Last night, as I mentioned in a previous post, Vice President-elect Joe Biden appeared on Larry King Live and discussed the Rick Warren controversy. That clip, AFTER THE JUMP…
At the controversy wears on, a united front among LGBT people appears to be slipping away.
There are groups, like Californians Against Hate, who call for Obama to dump Warren, and have started a Facebook group and website, DumpRickWarren.com, urging the President-Elect to disinvite the anti-gay pastor from the inaugural ceremonies.
And then there are voices here and there, such as Melissa Etheridge, who calls for the extension of an olive branch to the pastor despite policies barring gays from his church and connections he made of gays with pedophilia, incest, and bestiality, though Etheridge has some odd rationalization for her change of heart in a piece in the Huffington Post:
“I told my manager to reach out to Pastor Warren and say “In the spirit of unity I would like to talk to him.” They gave him my phone number. On the day of the conference I received a call from Pastor Rick, and before I could say anything, he told me what a fan he was. He had most of my albums from the very first one. What? This didn’t sound like a gay hater, much less a preacher. He explained in very thoughtful words that as a Christian he believed in equal rights for everyone. He believed every loving relationship should have equal protection. He struggled with proposition 8 because he didn’t want to see marriage redefined as anything other than between a man and a woman. He said he regretted his choice of words in his video message to his congregation about proposition 8 when he mentioned pedophiles and those who commit incest. He said that in no way, is that how he thought about gays. He invited me to his church, I invited him to my home to meet my wife and kids. He told me of his wife’s struggle with breast cancer just a year before mine. When we met later that night, he entered the room with open arms and an open heart. We agreed to build bridges to the future.”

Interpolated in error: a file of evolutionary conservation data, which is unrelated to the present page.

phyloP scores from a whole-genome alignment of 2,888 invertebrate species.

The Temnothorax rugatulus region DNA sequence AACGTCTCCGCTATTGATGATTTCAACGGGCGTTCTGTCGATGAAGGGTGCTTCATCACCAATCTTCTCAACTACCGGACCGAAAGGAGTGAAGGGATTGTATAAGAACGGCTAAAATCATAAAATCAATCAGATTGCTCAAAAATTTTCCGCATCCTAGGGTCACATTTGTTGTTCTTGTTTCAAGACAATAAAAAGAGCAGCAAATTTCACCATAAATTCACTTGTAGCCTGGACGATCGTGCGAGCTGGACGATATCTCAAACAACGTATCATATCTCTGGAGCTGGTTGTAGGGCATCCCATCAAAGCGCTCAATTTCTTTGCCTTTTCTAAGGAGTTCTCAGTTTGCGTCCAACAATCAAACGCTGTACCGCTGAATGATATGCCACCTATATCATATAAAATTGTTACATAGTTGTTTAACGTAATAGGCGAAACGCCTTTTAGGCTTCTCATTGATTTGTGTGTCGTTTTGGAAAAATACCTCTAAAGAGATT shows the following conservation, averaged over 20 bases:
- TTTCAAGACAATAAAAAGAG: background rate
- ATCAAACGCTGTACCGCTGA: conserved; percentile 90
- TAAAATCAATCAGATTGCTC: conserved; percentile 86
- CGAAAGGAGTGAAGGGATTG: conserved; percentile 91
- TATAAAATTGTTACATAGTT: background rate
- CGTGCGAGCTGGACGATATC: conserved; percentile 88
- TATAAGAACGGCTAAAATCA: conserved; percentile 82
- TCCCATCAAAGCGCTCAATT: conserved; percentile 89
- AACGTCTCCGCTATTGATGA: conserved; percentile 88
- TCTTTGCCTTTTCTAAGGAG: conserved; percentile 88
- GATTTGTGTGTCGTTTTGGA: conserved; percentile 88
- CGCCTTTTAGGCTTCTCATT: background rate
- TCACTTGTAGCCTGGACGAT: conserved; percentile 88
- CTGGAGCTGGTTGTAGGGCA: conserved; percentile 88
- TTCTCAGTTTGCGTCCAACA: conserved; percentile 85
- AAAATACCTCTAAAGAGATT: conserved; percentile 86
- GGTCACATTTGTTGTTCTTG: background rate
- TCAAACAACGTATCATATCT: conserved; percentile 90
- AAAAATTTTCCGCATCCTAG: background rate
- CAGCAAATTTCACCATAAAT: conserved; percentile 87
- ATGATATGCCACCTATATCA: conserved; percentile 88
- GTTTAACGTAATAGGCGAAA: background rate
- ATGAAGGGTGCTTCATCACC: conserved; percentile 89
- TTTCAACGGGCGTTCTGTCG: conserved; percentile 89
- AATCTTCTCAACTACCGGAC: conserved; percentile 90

And then there are legislators like Barney Frank, who has strongly condemned Obama’s decision but expresses hope for his presidency and seems willing to, at the end of the day, move on.
Last night on Hardball, BlogActive’s Mike Rogers debated Reverend Eugene Rivers on the Warren flap:
IMHO Obama will never dump Warren. He made a GRAVE miscalculation on the invitation, but the political stakes in dumping Warren are so great, I don’t believe it will happen. I believe asking Obama to dump the pastor is the right thing to do, however, and is a direction that should be pursued, but is ultimately a fruitless battle. At the same time, I’m not forgiving like Etheridge. Warren would have to go a hell of a lot further than liking my album (???) for me to suddenly believe he’s one of the good guys. Our voices must not weaken on these issues. It is right to continue to condemn the Warren decision, and it shows that not only must we hold Obama to the promises he made to the LGBT people who helped get him elected, we must demand even more.
It is shameful that Obama’s campaign of “inclusivity” is to get its first national blessing from a man whose ideology is anything but inclusive. It won’t be forgotten until promises, policy, and solid legislation are pursued in the direction of equality for LGBT Americans.
Watch Biden’s clip from Larry King, AFTER THE JUMP…
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Congressman Barney Frank ‘Disappointed’ by Warren Invite [tr]
Rick Warren on Why He’s Not Homophobic [tr]
Obama Defends Rick Warren’s Inauguration Invitation [tr]